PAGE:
But I realized while watching the debate tonight why this election has become so personal for me -- aside from the obvious fact that we're talking about the future of the country.
It's not much of an exaggeration to say that trying to make "creative music," in this day and age, and in this country in particular, is a highly idealistic (and perhaps even naive, and perhaps even foolish, and perhaps even self-destructive) enterprise. Zappa captured the scope and power of the obstacles musicians face by putting these words into the voice of his sneering "Central Scrutinizer" character (in the epic Joe's Garage album):
Joe has just worked himself into an imaginary frenzy during the fade-out of his imaginary song. He begins to feel depressed now. He knows the end is near. He has realized at last that imaginary guitar notes and imaginary vocals exist only in the mind of The Imaginer, and ultimately, who gives a fuck anyway? [laughter] Who gives a fuck anyway? So he goes back to his ugly little room and quietly dreams his last imaginary guitar solo...
Yeah, that about nails it: who gives a fuck anyway? More immediate (and depressing) evidence of this brick-wall-in-the-face-of-art can be found in DJA's moving writeup on the problem of musicians without health care (in general) and the crises of Andrew D'Angelo and Dennis Irwin (in particular). As Darcy puts it:
As jazz musicians in America, we gamble with our lives, placing a sucker's bet every month: health insurance or rent, health insurance or food, health insurance or buying an instrument, heath insurance or renting a rehearsal space, health insurance or making a record, health insurance or hiring a publicist to promote your record, health insurance or going on tour, etc. Not to mention that even those who do mange to obtain heath insurance often still end up bankrupted by medial bills. [...]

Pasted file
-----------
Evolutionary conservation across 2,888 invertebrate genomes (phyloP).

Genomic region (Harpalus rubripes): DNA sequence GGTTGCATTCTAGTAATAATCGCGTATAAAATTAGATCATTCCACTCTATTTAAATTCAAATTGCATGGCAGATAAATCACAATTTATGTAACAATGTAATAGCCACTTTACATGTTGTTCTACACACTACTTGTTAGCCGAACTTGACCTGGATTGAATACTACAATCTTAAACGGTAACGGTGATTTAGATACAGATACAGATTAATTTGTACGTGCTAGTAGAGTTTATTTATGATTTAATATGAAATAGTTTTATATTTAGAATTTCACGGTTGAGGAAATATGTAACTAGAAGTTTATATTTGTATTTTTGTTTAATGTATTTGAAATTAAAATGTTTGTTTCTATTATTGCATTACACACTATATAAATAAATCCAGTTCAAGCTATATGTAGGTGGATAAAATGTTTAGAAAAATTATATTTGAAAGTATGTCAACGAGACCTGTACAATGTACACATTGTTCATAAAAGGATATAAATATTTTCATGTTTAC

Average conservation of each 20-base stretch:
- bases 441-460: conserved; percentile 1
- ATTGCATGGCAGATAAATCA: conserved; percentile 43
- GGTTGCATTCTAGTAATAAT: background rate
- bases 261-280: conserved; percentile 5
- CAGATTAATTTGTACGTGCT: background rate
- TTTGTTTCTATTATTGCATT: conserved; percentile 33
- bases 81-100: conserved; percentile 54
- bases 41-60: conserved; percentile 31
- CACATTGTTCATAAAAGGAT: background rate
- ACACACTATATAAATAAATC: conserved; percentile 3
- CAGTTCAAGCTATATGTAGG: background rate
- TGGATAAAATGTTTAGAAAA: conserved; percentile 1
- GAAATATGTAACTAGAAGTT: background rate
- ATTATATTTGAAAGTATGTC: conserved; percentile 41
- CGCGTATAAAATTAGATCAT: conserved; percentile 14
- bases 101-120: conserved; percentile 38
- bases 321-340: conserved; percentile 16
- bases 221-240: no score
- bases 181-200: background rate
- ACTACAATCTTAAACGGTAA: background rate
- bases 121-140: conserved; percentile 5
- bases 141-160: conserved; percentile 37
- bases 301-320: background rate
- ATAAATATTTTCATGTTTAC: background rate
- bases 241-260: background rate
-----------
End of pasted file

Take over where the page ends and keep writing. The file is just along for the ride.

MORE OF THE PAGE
And then if the unthinkable happens -- if you are diagnosed with a brain tumor, or a spinal tumor -- the system says, "Too bad for you, but it's your fault for not having gotten a real job. If you cared about your health, you wouldn't have become a musician in the first place. But, hey, don't despair, I'm sure your fellow musicians can raise a few hundred bucks for you at benefit show. That'll really put a dent in those six-figure medical bills."
Again: when shit like that goes down, how could you not come away feeling like nobody gives a fuck?
Anyway, I realized (or perhaps recalled) while watching the debate that there are a number of similarities between the political industry and the music industry in this country. Both are configured toward the interests of the powerful. Both reward deception (run the trend into the ground). Both discourage innovation or creativity (avoid the risk at all costs). Both are plagued by cynicism (whatever, nevermind) and superficiality (that sounded "pitchy" to me, dog).
And yet, ironically but importantly, both are attended by contituencies (audiences) that are hungry -- maybe even desperate -- for the opposite of all that. This, I think, is why the Obama campaign has gained so much ground so quickly. Once people began to get the sense that, at long last, somebody good finally got through the system -- well, how do you stop that? Maybe, just maybe, we're not fucked. It's like struggling to break free from a lucid nightmare. (And in that sense, it's not really about Obama, so much -- it's about us.)
Isn't this what keeps us going as musicians, composers, or artists of any stripe? Sure, there is the undeniable pleasure of making art, but isn't there an idealist in all of us, holding out for the possibility that someday, good people and good work will actually get through the system? (Why would we do it if we didn't believe that were possible?)
Wherever this election goes from here (and who knows, maybe we're all just kidding ourselves about Obama -- though I suspect not), it's nice to have a palpable, resonant example of the fact that things-that-seem-impossible (be they artistic things or political things) can sometimes actually get done.